U.S. Treasury yields rose Monday and the benchmark 10-year climbed to its highest level since November 2018 amid concerns of surging inflation pressures and slowing economic growth.
The yield on the 10-year Treasury note punched above 3.17% but was last down 9 basis points to 3.034%. The yield on the 30-year Treasury bond fell 7 basis points to 3.152%. Yields move inversely to prices, and 1 basis point is equal to 0.01%.
The 10-year rate broke above 3% mark at the beginning of last week after the Fed announced its latest monetary policy move.
The Fed hiked rates by 50 basis points, but the central bank’s efforts to combat rising inflation with more aggressive rate raises has also sparked concerns that this could potentially drag on economic growth.
“To start the year, we knew that central bank tightening would make for a challenging market,” wrote Tom Essaye of The Sevens Report. “But that has been compounded by two surprise events: The Russia/Ukraine war (no one expected that in January) and Chinese lock-downs (it’s quasi-shocking the Chinese are still adopting these policies and crushing their economy).”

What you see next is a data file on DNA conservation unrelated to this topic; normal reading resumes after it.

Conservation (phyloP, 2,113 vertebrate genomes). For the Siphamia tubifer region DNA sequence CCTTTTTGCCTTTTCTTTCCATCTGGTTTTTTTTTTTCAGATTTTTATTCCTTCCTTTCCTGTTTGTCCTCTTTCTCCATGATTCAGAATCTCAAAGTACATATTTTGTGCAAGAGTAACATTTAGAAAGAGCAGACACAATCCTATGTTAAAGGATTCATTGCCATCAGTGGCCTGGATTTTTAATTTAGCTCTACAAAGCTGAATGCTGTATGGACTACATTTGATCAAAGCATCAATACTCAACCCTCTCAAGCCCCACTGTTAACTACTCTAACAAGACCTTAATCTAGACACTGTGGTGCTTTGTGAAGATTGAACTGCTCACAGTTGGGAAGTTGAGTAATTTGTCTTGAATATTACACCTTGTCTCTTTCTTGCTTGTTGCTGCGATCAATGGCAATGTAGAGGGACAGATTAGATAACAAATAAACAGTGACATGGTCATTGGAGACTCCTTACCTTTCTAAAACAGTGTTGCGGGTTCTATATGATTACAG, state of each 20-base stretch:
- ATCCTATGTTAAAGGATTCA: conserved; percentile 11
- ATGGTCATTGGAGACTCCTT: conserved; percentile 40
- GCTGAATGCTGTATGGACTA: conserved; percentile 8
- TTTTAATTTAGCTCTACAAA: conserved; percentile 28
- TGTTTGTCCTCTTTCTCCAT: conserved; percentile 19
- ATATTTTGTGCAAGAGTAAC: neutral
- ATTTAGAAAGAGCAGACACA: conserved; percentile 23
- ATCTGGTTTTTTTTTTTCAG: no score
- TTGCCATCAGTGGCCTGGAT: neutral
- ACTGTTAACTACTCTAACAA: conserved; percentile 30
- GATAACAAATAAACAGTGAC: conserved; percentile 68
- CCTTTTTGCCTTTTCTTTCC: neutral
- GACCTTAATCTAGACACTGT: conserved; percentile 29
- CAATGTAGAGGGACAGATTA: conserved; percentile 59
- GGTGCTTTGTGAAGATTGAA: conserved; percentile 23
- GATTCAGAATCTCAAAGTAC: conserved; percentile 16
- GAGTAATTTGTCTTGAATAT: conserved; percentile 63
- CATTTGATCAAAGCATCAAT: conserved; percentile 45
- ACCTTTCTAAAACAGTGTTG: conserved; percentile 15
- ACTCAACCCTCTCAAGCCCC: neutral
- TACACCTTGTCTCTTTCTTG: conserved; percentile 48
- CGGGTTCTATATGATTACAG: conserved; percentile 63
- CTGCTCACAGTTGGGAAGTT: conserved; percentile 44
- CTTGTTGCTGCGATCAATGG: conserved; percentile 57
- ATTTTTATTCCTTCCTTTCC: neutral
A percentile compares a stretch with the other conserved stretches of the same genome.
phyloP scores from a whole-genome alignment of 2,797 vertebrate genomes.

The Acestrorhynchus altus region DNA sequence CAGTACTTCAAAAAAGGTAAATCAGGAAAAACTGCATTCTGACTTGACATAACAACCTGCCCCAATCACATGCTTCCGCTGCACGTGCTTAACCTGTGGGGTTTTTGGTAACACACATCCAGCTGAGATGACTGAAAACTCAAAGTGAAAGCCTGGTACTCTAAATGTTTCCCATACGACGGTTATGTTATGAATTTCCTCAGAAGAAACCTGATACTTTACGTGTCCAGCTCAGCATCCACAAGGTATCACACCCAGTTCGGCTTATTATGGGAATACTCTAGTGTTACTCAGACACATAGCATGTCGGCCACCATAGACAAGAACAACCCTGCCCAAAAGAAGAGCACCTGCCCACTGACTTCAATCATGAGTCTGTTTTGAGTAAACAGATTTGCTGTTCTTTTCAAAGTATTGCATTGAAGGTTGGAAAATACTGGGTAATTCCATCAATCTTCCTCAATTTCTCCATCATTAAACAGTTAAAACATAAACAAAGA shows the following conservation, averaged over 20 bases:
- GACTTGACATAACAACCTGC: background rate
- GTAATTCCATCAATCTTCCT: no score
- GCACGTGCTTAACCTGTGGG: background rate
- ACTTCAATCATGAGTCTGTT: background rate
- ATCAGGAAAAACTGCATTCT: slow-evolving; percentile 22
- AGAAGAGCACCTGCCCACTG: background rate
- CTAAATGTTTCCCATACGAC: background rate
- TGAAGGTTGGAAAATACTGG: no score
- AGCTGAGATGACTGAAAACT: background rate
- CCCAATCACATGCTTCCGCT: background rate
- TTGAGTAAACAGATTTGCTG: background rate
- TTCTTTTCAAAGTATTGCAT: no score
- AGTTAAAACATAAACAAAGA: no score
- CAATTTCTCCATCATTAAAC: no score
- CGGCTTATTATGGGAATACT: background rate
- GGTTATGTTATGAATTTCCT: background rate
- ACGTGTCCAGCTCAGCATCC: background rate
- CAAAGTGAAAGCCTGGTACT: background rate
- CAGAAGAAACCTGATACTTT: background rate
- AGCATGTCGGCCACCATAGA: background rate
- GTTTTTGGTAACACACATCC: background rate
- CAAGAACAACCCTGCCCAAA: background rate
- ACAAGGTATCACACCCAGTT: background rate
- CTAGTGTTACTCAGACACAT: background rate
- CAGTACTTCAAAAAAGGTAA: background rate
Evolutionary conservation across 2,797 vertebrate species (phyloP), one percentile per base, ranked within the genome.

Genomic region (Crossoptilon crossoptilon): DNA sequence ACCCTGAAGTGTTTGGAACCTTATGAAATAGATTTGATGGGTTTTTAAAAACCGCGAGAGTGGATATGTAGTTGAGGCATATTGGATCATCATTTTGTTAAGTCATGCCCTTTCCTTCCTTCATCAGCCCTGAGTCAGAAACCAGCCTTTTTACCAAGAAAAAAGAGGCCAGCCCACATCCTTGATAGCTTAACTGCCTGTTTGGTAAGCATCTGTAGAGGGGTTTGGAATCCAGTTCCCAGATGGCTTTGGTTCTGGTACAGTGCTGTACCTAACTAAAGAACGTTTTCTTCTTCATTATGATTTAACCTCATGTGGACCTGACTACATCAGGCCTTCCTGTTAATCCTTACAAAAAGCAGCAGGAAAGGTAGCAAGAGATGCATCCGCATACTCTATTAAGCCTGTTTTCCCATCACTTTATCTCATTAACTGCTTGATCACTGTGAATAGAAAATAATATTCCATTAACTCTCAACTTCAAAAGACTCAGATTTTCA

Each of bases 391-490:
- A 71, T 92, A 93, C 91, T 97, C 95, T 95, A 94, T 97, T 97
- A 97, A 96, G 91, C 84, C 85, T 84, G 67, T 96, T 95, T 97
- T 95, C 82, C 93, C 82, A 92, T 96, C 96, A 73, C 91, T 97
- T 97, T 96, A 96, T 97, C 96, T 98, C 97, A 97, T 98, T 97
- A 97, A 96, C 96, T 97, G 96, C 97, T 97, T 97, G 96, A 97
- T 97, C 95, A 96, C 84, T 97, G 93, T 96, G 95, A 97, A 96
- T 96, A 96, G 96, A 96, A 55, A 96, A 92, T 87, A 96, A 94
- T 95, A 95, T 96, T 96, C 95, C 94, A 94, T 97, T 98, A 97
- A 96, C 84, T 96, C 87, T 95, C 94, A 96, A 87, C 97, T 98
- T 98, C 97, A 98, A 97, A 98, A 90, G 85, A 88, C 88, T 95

“Again, this all matters because of economic growth,” he added.
Bank of America on Monday revised its year-end targets for the 2-year and 10-year notes to 3.5% and 3.25%, respectively, noting that it expects yields to fall in 2023 as signs of an economic slowdown loom.
“Our forecasts now call for 2Y USTs above the forwards but 10Y in-line to below the forwards,” wrote Mark Cabana. “Our logic is that the Fed will need to get tough on inflation & hike rates to a place where they are restrictive by late ’22 or early ’23. This will further downside growth & recession risks.”
— CNBC’s Jesse Pound contributed to this market report.